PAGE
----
The most recent blogs at Green Building Advisor

Revisiting Ventilation

Posted on November 17, 2017 by Martin Holladay in Musings of an Energy Nerd

My comprehensive article on residential ventilation systems, “Designing a Good Ventilation System,” was published back in 2009. A few things have changed in the last eight years, so it’s time to revisit the topic.

Urban Rustic: Ventilation Baffles

Posted on November 16, 2017 by Eric Whetzel in Guest Blogs

Editor's note: This post is one of a series by Eric Whetzel about the design and construction of his house in Palatine, Illinois, a suburb of Chicago. The first blog in his series was called An Introduction to a New Passive House Project; a list of Eric's previous posts appears below. For more details, see Eric's blog, Kimchi & Kraut.

The Four Laws of Thermodynamics

Posted on November 15, 2017 by Allison A. Bailes III, PhD in Building Science

Building science is an odd subject. Few colleges and universities teach it. The majority of those who work on buildings call themselves engineers, architects, and contractors, not building scientists. And many of those who do invoke the term can explain at least one implication of the second law of thermodynamics (we'll get to that below) but may not know what the other laws of thermodynamics are, why their numbering is so peculiar, or even how many there are. Do you?

How the Suniva Trade Dispute is Reshaping the Solar Industry

Posted on November 14, 2017 by Anonymous in Guest Blogs

By MAGGIE PARKHURST and JOEL BINSTOCK

Planning a Retrofit in the Pacific Northwest

Posted on November 13, 2017 by Scott Gibson in Q&A Spotlight

Brad Steeg's Seattle home was built in 1915, and from the description he provides in this post at GBA's Q&A forum, it's not hard to understand why Steeg is so uncomfortable during the winter: not much insulation, single-pane windows, and lots of air leaks.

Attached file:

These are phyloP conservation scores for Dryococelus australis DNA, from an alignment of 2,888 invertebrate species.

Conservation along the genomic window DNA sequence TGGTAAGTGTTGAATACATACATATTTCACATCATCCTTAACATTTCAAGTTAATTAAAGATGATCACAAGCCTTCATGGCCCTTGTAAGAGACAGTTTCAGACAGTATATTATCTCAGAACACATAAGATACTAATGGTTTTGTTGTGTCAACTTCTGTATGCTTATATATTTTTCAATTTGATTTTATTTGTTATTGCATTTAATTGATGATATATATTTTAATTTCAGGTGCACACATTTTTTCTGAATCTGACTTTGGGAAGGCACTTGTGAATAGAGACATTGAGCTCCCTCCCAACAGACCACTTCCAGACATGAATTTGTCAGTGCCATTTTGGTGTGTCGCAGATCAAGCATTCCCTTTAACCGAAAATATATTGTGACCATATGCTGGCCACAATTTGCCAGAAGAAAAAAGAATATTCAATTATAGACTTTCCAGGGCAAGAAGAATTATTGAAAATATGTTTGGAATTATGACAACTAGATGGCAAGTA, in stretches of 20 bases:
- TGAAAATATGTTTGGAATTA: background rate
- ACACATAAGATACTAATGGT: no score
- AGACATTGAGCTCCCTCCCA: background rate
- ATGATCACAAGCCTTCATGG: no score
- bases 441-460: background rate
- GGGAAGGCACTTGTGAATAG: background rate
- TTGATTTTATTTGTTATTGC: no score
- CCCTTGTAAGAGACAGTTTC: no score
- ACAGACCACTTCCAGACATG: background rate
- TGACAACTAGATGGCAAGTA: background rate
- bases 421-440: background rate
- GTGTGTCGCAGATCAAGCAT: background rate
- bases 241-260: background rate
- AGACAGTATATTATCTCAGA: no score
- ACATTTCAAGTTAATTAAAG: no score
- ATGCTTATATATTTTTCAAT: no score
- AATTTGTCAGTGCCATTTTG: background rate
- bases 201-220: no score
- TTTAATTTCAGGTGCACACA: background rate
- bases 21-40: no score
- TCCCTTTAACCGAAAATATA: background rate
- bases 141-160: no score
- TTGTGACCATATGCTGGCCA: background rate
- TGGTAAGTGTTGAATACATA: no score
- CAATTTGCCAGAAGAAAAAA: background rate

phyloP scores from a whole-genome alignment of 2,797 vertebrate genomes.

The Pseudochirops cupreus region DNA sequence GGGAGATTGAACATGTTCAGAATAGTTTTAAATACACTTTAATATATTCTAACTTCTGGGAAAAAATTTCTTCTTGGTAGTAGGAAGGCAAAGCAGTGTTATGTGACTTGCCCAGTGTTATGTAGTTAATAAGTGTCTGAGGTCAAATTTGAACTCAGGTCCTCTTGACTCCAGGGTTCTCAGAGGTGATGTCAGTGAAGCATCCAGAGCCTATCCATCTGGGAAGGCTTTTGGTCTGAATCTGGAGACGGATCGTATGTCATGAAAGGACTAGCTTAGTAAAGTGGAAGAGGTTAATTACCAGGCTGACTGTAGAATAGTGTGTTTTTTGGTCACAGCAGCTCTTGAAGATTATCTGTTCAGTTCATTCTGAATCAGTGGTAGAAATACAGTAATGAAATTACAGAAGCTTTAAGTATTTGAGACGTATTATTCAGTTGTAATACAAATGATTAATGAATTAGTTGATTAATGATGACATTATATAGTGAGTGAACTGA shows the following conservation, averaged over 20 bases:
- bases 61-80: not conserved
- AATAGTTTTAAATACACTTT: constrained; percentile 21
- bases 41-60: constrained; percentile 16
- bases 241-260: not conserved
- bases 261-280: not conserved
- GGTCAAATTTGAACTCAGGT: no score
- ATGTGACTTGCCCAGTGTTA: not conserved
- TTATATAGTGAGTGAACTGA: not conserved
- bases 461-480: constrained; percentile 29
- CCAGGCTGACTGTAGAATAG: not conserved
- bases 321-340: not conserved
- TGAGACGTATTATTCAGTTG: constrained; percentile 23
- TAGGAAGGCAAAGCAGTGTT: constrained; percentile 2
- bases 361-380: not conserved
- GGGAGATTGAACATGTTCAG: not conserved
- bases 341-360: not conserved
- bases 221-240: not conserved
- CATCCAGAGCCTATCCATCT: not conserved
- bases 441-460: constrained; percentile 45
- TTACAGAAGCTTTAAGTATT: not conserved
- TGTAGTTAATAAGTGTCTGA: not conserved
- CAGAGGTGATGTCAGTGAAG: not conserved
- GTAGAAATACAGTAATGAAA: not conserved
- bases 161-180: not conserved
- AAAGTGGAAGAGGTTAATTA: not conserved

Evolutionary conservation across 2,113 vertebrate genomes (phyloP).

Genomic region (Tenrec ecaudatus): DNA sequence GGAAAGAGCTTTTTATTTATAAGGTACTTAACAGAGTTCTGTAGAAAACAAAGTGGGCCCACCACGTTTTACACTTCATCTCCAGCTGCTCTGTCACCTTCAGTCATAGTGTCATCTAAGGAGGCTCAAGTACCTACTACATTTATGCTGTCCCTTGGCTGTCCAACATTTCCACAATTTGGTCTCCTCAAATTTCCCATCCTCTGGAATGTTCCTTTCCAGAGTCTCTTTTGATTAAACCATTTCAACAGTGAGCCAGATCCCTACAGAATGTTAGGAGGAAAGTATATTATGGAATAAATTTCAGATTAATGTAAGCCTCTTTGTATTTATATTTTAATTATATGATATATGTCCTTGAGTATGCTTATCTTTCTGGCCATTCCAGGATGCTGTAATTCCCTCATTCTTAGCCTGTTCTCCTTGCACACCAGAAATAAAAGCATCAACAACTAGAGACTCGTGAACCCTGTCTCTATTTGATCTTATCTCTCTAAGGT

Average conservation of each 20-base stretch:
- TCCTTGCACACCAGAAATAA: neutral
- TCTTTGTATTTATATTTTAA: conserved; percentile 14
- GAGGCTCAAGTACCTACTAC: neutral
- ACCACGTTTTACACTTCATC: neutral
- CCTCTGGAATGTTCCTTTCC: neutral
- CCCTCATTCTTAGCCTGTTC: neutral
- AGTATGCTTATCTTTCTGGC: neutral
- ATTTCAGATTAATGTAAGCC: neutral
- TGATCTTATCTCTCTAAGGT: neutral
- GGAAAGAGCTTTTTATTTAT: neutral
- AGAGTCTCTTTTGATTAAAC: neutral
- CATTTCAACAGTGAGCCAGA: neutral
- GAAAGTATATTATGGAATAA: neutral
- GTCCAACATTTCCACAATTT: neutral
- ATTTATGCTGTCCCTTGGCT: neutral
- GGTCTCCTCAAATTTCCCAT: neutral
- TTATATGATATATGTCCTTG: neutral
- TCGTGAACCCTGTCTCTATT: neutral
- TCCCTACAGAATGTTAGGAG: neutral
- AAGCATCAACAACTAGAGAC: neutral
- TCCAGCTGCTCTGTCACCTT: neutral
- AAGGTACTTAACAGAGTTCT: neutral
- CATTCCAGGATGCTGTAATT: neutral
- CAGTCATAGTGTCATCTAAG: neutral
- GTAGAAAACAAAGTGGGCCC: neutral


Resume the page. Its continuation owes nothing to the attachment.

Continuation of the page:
"During the winter, my thermostat reads 70° but it still feel cold because the cold walls and ceiling suck the heat out of my body," Steeg writes.

Kitchen Design

Posted on November 10, 2017 by Martin Holladay in Musings of an Energy Nerd

Every decade, kitchen design becomes more complicated. It’s gotten to the point where some residential designers subcontract the work to a specialist.

If you are a humble owner-builder, do your kitchen preferences even matter anymore? Of course they do. If you’re building a house, you should certainly have a say in matters affecting kitchen design — even if your ideas are different from those of the experts.

Reeling from the California Wildfires

Posted on November 9, 2017 by Anonymous in Guest Blogs

By Clare Trapasso, realtor.com.

How Many Tons of Air Does a 2.5 Ton Air Conditioner Move?

Posted on November 8, 2017 by Allison A. Bailes III, PhD in Building Science

We live in this invisible stuff called air. (But of course you knew that.) We pump it into and out of our lungs. We exhaust it from our bathrooms and kitchens. We cycle it through our heating and air conditioning systems. If we're lucky, we live in a home that even brings outdoor air inside as part of a whole-house ventilation system. But we're missing something.

Transforming the Real Estate Market

Posted on November 7, 2017 by Radhika Lalit in Guest Blogs

The U.S. residential real estate market is booming, with new home sales steadily rising over the last few years. In March 2017, over 621,000 new single-family homes were sold (at a seasonally adjusted annual rate) at a median sales price of $345,800. Imagine if most of these new home developments were net-zero energyProducing as much energy on an annual basis as one consumes on site, usually with renewable energy sources such as photovoltaics or small-scale wind turbines. (NZE), which not only delivers the homeowner annual energy savings but also enhances the overall performance, comfort, and resilience of these homes.

Bringing Passive House to Production Building

Posted on November 6, 2017 by Zack Semke in Guest Blogs

It’s clear to me that if we hope to avert catastrophic climate change we need to start viewing our buildings as clean energy power plants. As I’ll show you below, it’ll be easier than you think. Global experts emphasize three things: we face a climate crisis emergency; we have the means to solve the crisis; and our future depends on determined local climate action, now.

With reversals in the U.S. climate policy underway and the Paris climate agreement in question, it’s easy to lose sight of the fact that the clean energy transition is already underway.

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